It's a standard ADD accommodation (required by the Americans with Disabilities Act) to allow kids with a diagnosis of ADD to turn in their homework late, provided that they did the homework when it was assigned. Doing homework and forgetting to turn it in is classic ADD behavior. I had to explain this concept FOUR times to one of my daughter's teachers, and forward her a copy of my daughter's 504 plan, before she would budge on this issue.

Ideally, you would get a coach or a therapist--a professional who knows ADD and who knows your daughter--to go to the 504 meeting with you, to be an advocate. If you can't do that, read up on this issue (the classic book is "Driven to Distraction," by Dr. Edward Hallowell. Also, go to the CHADD website, which offers a slew of advice and tips. Public schools will give your daughter what she's entitled to, but you have to MAKE them. Believe me, they are not going to volunteer.

You have to walk a thin line between being your daughter's advocate, to get her what she's entitled to, and being her enabler--allowing her to get by without learning the organizational skills she's going to need every day of her life. It's a really hard line to draw. But there is help out there. Please message me offline if you want to talk more.

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C.C.

answers from Washington DC on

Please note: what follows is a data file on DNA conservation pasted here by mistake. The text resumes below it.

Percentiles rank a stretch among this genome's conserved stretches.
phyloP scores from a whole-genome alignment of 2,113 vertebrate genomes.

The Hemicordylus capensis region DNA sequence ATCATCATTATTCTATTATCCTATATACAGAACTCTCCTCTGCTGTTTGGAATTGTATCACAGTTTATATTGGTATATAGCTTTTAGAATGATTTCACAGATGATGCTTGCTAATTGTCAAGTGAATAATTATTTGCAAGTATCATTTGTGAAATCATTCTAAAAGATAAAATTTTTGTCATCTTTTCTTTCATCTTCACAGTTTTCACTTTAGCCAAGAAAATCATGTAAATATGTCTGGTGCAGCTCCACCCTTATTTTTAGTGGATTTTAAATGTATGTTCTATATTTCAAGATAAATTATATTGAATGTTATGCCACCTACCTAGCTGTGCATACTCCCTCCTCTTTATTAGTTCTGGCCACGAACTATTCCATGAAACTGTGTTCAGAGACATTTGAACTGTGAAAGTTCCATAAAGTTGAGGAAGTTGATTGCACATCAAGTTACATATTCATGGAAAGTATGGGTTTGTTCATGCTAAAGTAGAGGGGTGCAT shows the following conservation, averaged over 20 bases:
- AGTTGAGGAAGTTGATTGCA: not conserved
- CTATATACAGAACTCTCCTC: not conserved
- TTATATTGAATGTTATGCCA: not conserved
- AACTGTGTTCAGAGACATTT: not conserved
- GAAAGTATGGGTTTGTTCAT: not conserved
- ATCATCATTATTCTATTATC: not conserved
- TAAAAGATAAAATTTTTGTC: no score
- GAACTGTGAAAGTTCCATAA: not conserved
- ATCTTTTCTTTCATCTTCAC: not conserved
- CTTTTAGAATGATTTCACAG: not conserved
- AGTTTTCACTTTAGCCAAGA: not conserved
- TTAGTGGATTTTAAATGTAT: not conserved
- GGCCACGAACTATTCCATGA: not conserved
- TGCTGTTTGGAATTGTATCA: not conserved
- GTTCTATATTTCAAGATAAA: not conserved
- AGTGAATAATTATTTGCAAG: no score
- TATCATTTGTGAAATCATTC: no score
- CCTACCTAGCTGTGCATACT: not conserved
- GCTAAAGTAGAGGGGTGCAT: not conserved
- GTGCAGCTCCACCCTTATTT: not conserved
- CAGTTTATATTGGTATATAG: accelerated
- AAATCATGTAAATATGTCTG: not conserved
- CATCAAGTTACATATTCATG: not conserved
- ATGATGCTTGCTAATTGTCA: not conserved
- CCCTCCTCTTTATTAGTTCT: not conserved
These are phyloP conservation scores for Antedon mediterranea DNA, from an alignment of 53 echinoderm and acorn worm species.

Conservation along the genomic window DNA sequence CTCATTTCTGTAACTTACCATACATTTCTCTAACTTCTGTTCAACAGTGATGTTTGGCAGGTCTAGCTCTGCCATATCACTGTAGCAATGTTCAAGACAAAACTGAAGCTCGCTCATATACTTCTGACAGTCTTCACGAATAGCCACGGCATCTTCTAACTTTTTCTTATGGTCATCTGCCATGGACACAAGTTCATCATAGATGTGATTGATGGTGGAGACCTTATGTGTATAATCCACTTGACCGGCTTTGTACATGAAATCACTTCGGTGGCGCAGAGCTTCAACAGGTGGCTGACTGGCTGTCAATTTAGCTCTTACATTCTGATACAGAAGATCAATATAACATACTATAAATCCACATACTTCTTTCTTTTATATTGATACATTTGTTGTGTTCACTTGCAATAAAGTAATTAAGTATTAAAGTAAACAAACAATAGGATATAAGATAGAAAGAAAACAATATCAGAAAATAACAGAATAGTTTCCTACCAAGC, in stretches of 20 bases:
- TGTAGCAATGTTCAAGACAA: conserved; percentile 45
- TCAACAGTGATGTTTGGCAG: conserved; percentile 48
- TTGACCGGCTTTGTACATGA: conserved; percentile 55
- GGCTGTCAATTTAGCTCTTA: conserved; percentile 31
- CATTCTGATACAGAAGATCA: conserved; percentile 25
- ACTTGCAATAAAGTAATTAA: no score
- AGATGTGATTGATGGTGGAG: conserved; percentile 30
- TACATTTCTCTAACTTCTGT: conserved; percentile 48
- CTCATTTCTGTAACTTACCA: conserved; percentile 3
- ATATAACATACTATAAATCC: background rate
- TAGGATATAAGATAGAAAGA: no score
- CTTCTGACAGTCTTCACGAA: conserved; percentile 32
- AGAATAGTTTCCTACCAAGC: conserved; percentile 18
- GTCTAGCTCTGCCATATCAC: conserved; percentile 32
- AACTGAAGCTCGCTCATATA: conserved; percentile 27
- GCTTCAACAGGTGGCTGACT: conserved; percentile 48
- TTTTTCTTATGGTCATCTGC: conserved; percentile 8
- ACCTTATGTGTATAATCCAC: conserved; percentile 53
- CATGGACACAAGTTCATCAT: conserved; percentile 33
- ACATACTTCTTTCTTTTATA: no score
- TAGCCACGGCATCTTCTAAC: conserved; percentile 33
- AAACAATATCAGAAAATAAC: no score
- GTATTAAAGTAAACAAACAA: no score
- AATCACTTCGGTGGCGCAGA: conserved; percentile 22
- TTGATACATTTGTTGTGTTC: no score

I have also dealt with this with two of my children. One managed to get through high school, although she was a "lazy student". She is now 28, and has started, for the second or third time, college. Thank God, this time she has finally managed to be successful. I believe this is because she has finally found something that she can feel good about and is very interested in. She is also doing this online. On the other hand, My now 18 year old son, who was diagnosed ADD in second grade, (although we had concerns as early as Kinder), just got his GED. The school system was pretty helpful when he was in elementary school, and semi-so in middle school, but high school just fell apart. The high school tried to help us, but I don't think anyone, us included, knew just what to do. When he developed sleep problems, things just went from bad to worse. We finally enrolled him in online high school courses to keep the truant office off our backs, until we could find a solution on our own. He just wanted to take his GED test and be done, but that wasn't an option from the county, (even though you can graduate at 17) so we waited until he turned 18 and he took the test. By the way, he was also in the gifted program, and is an extremely intelligent young man. The regular classroom setting is not the best place for all children to function (I am in education by the way). You may find that college will be a better experience, because some children do better when they